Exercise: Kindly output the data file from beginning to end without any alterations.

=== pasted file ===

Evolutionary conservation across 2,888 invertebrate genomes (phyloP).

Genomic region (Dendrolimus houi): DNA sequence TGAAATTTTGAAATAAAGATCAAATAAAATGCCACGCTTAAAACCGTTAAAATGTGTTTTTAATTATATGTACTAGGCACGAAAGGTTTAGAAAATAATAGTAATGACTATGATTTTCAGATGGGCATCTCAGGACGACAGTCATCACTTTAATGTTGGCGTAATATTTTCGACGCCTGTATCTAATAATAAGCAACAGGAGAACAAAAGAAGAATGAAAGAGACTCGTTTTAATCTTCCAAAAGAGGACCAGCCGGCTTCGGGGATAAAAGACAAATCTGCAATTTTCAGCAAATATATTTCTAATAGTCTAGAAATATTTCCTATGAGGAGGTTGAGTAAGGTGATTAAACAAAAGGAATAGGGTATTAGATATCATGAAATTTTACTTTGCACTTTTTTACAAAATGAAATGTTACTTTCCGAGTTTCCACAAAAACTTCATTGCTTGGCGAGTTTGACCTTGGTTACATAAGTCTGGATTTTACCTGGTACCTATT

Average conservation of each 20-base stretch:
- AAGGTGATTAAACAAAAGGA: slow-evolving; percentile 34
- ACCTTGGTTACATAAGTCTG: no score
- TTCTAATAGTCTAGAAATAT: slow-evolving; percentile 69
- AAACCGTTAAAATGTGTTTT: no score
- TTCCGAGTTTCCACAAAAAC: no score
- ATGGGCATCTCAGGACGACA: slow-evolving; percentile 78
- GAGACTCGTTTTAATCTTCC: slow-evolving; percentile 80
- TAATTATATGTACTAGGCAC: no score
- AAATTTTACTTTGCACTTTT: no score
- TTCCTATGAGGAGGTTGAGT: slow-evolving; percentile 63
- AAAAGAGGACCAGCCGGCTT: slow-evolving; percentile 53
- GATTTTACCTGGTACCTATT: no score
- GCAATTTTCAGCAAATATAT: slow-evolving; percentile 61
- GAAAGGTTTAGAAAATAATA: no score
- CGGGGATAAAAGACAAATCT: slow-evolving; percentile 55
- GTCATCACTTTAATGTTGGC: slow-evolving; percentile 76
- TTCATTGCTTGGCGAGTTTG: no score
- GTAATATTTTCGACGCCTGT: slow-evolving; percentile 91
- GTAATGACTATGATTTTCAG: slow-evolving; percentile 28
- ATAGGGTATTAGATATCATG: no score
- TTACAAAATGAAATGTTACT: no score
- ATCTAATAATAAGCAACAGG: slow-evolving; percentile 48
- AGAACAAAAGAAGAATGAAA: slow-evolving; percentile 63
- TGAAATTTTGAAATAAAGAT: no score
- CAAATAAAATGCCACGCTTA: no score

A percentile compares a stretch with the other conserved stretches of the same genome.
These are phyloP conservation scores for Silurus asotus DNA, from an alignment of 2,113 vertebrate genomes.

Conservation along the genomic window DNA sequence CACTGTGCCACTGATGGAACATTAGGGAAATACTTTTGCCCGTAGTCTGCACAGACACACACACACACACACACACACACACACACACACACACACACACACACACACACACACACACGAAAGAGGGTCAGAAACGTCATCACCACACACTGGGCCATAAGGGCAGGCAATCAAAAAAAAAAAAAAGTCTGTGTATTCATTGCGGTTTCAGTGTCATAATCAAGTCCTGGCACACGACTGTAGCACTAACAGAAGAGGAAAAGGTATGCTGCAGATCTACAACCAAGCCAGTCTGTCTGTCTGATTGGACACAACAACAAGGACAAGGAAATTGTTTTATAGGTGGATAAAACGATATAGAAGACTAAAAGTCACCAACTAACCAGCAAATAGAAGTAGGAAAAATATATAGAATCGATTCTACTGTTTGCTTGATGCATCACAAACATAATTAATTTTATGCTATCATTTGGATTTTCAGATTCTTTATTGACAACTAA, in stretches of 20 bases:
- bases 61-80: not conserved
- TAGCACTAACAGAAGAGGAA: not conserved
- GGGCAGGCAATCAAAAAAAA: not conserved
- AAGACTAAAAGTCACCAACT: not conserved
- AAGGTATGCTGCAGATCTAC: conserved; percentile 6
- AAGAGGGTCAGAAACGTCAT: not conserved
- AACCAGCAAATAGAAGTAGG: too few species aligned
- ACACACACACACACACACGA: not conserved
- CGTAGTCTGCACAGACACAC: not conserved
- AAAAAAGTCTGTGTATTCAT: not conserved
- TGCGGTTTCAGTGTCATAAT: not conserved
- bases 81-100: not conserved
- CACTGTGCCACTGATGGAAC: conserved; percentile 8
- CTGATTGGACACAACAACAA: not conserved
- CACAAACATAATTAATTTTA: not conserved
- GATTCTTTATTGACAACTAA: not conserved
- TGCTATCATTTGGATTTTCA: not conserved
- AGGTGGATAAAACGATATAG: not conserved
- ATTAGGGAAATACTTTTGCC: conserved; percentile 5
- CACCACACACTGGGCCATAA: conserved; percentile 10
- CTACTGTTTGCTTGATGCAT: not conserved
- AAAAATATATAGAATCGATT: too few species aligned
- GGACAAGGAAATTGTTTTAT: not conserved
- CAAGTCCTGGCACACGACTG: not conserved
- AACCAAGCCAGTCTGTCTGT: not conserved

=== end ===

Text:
Evolutionary conservation across 2,888 invertebrate genomes (phyloP).

Genomic region (Dendrolimus houi): DNA sequence TGAAATTTTGAAATAAAGATCAAATAAAATGCCACGCTTAAAACCGTTAAAATGTGTTTTTAATTATATGTACTAGGCACGAAAGGTTTAGAAAATAATAGTAATGACTATGATTTTCAGATGGGCATCTCAGGACGACAGTCATCACTTTAATGTTGGCGTAATATTTTCGACGCCTGTATCTAATAATAAGCAACAGGAGAACAAAAGAAGAATGAAAGAGACTCGTTTTAATCTTCCAAAAGAGGACCAGCCGGCTTCGGGGATAAAAGACAAATCTGCAATTTTCAGCAAATATATTTCTAATAGTCTAGAAATATTTCCTATGAGGAGGTTGAGTAAGGTGATTAAACAAAAGGAATAGGGTATTAGATATCATGAAATTTTACTTTGCACTTTTTTACAAAATGAAATGTTACTTTCCGAGTTTCCACAAAAACTTCATTGCTTGGCGAGTTTGACCTTGGTTACATAAGTCTGGATTTTACCTGGTACCTATT

Average conservation of each 20-base stretch:
- AAGGTGATTAAACAAAAGGA: slow-evolving; percentile 34
- ACCTTGGTTACATAAGTCTG: no score
- TTCTAATAGTCTAGAAATAT: slow-evolving; percentile 69
- AAACCGTTAAAATGTGTTTT: no score
- TTCCGAGTTTCCACAAAAAC: no score
- ATGGGCATCTCAGGACGACA: slow-evolving; percentile 78
- GAGACTCGTTTTAATCTTCC: slow-evolving; percentile 80
- TAATTATATGTACTAGGCAC: no score
- AAATTTTACTTTGCACTTTT: no score
- TTCCTATGAGGAGGTTGAGT: slow-evolving; percentile 63
- AAAAGAGGACCAGCCGGCTT: slow-evolving; percentile 53
- GATTTTACCTGGTACCTATT: no score
- GCAATTTTCAGCAAATATAT: slow-evolving; percentile 61
- GAAAGGTTTAGAAAATAATA: no score
- CGGGGATAAAAGACAAATCT: slow-evolving; percentile 55
- GTCATCACTTTAATGTTGGC: slow-evolving; percentile 76
- TTCATTGCTTGGCGAGTTTG: no score
- GTAATATTTTCGACGCCTGT: slow-evolving; percentile 91
- GTAATGACTATGATTTTCAG: slow-evolving; percentile 28
- ATAGGGTATTAGATATCATG: no score
- TTACAAAATGAAATGTTACT: no score
- ATCTAATAATAAGCAACAGG: slow-evolving; percentile 48
- AGAACAAAAGAAGAATGAAA: slow-evolving; percentile 63
- TGAAATTTTGAAATAAAGAT: no score
- CAAATAAAATGCCACGCTTA: no score

A percentile compares a stretch with the other conserved stretches of the same genome.
These are phyloP conservation scores for Silurus asotus DNA, from an alignment of 2,113 vertebrate genomes.

Conservation along the genomic window DNA sequence CACTGTGCCACTGATGGAACATTAGGGAAATACTTTTGCCCGTAGTCTGCACAGACACACACACACACACACACACACACACACACACACACACACACACACACACACACACACACACGAAAGAGGGTCAGAAACGTCATCACCACACACTGGGCCATAAGGGCAGGCAATCAAAAAAAAAAAAAAGTCTGTGTATTCATTGCGGTTTCAGTGTCATAATCAAGTCCTGGCACACGACTGTAGCACTAACAGAAGAGGAAAAGGTATGCTGCAGATCTACAACCAAGCCAGTCTGTCTGTCTGATTGGACACAACAACAAGGACAAGGAAATTGTTTTATAGGTGGATAAAACGATATAGAAGACTAAAAGTCACCAACTAACCAGCAAATAGAAGTAGGAAAAATATATAGAATCGATTCTACTGTTTGCTTGATGCATCACAAACATAATTAATTTTATGCTATCATTTGGATTTTCAGATTCTTTATTGACAACTAA, in stretches of 20 bases:
- bases 61-80: not conserved
- TAGCACTAACAGAAGAGGAA: not conserved
- GGGCAGGCAATCAAAAAAAA: not conserved
- AAGACTAAAAGTCACCAACT: not conserved
- AAGGTATGCTGCAGATCTAC: conserved; percentile 6
- AAGAGGGTCAGAAACGTCAT: not conserved
- AACCAGCAAATAGAAGTAGG: too few species aligned
- ACACACACACACACACACGA: not conserved
- CGTAGTCTGCACAGACACAC: not conserved
- AAAAAAGTCTGTGTATTCAT: not conserved
- TGCGGTTTCAGTGTCATAAT: not conserved
- bases 81-100: not conserved
- CACTGTGCCACTGATGGAAC: conserved; percentile 8
- CTGATTGGACACAACAACAA: not conserved
- CACAAACATAATTAATTTTA: not conserved
- GATTCTTTATTGACAACTAA: not conserved
- TGCTATCATTTGGATTTTCA: not conserved
- AGGTGGATAAAACGATATAG: not conserved
- ATTAGGGAAATACTTTTGCC: conserved; percentile 5
- CACCACACACTGGGCCATAA: conserved; percentile 10
- CTACTGTTTGCTTGATGCAT: not conserved
- AAAAATATATAGAATCGATT: too few species aligned
- GGACAAGGAAATTGTTTTAT: not conserved
- CAAGTCCTGGCACACGACTG: not conserved
- AACCAAGCCAGTCTGTCTGT: not conserved